Thursday, March 08, 2001

Hemp research in Ky. draws near

Senate votes approval, 26-11

By Mark R. Chellgren
The Associated Press

        FRANKFORT — Kentucky will try to undertake research into the agricultural and economic viability of industrial hemp, despite another round of legislative warnings that it will lead to legalized marijuana.

        The Senate on Wednesday voted, 26-11, to approve the research, which is not a foregone conclusion in any event. No research would begin until a university is selected, which then must obtain required permits from federal drug-enforcement authorities. Only Hawaii has obtained such federal permission.

        The House must still approve minor changes in the bill made by the Senate, but that is expected to be a formality. The House earlier voted, 66-32, to pass the bill.

        Sen. Joey Pendleton, D-Hopkinsville, said a study could eliminate the questions and dire warnings about what might happen if industrial-hemp research is undertaken.

        “This is only a study,” Mr. Pendleton said. “It doesn't say anything about legalizing growing hemp.”

        Hemp is not new to Kentucky. As recently as the World War II years, hemp was grown widely as fiber to make rope. Wild hemp plants can still be found along fence rows in some western parts of the state.

        But marijuana, which is the narcotic cousin of hemp, is also common in the state. Some estimates make it the most profitable crop in Kentucky, illegal though it may be.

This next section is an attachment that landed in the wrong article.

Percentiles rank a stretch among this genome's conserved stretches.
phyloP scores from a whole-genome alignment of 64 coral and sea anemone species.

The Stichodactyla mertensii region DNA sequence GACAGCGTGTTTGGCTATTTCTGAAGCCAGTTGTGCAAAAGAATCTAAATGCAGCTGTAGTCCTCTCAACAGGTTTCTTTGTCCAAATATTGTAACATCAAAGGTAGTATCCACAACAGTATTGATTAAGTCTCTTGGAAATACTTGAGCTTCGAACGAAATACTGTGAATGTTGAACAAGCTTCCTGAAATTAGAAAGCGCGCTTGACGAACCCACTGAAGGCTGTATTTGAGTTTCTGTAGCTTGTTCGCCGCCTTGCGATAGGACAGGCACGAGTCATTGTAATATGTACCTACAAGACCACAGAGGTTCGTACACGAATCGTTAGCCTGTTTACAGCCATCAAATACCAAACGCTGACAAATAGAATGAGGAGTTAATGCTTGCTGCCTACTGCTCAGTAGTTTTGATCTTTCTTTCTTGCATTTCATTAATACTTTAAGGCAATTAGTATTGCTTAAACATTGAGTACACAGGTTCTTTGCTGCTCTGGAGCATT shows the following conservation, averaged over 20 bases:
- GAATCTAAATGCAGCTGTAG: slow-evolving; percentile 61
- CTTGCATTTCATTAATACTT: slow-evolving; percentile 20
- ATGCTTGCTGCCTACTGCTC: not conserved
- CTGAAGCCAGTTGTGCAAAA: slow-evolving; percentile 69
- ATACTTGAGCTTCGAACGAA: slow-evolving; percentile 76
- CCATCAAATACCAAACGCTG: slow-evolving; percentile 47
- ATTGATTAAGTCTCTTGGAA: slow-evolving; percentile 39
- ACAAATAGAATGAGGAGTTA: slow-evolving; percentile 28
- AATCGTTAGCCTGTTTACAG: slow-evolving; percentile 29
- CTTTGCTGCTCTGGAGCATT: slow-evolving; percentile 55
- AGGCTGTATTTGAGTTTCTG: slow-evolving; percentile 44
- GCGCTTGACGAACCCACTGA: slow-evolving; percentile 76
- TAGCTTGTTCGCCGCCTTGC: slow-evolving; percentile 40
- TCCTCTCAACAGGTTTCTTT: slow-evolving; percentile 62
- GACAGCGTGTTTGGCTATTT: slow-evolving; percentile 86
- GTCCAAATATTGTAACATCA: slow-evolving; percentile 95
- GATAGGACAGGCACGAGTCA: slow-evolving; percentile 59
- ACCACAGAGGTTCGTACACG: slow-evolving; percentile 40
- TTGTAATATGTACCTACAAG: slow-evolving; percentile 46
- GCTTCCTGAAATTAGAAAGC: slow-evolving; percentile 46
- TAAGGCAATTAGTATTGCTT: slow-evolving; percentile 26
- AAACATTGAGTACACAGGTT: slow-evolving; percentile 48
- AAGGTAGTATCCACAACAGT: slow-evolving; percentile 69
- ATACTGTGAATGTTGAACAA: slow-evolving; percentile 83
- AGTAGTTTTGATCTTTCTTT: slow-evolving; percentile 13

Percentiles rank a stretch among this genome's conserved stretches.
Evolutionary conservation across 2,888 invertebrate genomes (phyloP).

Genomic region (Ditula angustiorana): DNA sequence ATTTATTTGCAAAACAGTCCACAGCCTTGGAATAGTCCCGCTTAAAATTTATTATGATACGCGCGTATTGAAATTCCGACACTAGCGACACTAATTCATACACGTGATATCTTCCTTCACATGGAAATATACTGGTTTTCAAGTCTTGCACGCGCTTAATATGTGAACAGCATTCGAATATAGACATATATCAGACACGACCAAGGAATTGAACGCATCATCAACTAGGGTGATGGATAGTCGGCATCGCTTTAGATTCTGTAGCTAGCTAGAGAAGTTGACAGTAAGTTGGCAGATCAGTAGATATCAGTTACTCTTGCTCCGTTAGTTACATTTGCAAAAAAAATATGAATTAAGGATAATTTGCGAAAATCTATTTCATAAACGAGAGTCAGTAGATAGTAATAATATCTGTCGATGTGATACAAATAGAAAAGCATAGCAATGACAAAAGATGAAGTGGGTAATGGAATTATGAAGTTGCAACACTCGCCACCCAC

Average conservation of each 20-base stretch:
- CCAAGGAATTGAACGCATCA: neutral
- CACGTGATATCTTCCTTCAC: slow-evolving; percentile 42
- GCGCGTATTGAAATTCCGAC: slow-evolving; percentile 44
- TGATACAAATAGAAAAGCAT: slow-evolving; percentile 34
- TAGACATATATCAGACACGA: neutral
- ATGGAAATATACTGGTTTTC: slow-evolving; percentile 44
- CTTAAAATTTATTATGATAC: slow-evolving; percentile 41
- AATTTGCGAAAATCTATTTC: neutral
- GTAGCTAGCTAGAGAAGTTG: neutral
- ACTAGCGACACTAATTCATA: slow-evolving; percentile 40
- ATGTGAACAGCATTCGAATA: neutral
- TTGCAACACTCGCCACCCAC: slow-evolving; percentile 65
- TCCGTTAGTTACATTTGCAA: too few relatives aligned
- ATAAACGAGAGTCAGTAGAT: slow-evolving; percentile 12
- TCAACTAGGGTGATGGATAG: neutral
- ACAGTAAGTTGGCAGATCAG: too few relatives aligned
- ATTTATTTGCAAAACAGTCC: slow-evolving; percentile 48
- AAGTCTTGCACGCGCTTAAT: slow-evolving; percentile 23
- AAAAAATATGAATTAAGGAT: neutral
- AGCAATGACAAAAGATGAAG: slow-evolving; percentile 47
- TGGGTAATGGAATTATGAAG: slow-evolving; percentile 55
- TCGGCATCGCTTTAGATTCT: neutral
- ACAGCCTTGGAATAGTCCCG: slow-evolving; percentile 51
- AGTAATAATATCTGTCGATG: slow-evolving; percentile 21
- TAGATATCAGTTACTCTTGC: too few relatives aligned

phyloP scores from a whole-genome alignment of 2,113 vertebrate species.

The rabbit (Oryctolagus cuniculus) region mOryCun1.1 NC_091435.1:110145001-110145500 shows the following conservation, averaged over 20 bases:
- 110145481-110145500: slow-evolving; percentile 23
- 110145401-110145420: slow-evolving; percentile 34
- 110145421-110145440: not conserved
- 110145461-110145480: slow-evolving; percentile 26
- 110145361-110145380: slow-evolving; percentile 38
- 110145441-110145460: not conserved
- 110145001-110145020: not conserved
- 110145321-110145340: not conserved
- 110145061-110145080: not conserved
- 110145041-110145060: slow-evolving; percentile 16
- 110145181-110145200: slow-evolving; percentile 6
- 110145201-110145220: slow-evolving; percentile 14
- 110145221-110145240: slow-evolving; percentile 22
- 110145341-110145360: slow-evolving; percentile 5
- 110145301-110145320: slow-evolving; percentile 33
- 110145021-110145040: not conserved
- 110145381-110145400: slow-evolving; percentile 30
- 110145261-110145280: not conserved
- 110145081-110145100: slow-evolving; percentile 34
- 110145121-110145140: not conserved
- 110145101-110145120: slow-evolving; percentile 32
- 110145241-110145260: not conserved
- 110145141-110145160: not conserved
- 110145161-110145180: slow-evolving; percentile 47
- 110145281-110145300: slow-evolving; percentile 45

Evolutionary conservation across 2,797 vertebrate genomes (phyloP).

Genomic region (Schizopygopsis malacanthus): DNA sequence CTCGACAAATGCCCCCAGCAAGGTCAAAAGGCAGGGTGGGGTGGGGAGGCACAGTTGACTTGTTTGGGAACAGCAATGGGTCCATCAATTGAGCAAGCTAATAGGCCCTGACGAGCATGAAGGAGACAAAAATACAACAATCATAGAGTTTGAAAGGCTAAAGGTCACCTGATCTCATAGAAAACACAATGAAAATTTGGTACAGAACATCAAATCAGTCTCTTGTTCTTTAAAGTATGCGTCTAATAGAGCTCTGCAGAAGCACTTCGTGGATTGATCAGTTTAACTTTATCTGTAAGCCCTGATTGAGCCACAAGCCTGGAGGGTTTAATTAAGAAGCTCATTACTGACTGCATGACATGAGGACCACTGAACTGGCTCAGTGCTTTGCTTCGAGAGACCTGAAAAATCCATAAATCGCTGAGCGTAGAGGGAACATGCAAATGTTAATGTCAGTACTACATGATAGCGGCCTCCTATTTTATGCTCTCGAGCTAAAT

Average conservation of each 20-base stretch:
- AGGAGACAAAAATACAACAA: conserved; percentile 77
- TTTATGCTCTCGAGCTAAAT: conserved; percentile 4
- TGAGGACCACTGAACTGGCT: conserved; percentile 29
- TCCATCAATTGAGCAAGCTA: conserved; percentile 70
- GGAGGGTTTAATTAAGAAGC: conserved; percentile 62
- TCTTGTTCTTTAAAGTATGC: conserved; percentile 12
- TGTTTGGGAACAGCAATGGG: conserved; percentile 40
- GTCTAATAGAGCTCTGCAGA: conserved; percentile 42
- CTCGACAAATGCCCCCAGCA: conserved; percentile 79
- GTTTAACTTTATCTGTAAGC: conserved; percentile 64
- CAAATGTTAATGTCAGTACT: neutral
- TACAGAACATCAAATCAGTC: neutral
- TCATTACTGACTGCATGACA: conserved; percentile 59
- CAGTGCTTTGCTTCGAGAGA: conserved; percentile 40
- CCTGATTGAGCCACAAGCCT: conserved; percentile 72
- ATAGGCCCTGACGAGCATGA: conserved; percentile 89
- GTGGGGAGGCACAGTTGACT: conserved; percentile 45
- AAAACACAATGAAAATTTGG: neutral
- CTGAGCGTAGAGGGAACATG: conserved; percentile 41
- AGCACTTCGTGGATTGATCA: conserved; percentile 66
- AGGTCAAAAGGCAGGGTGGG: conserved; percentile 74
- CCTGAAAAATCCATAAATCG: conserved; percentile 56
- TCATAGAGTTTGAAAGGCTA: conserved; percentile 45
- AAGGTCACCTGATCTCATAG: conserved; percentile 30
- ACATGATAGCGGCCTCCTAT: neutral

“Legalizing hemp is legalizing marijuana, it's a stepping stone to that,” said Sen. Vernie McGaha, R-Russell Springs.

        Democratic Gov. Paul Patton has dropped his reservations and is expected to sign the bill.

        There is no state funding for research, which prompted Mr. McGaha to wonder how it will be financed.

        State funding was one of the reasons cited by Illinois Gov. George Ryan, who vetoed a similar state initiative for industrial hemp last month.

        Mr. Ryan said there was not enough of a market for hemp products to justify a $1 million state appropriation. Further, Mr. Ryan said the Illinois study did not require research into a plant that produces none of the drug that gives marijuana its narcotic effect.


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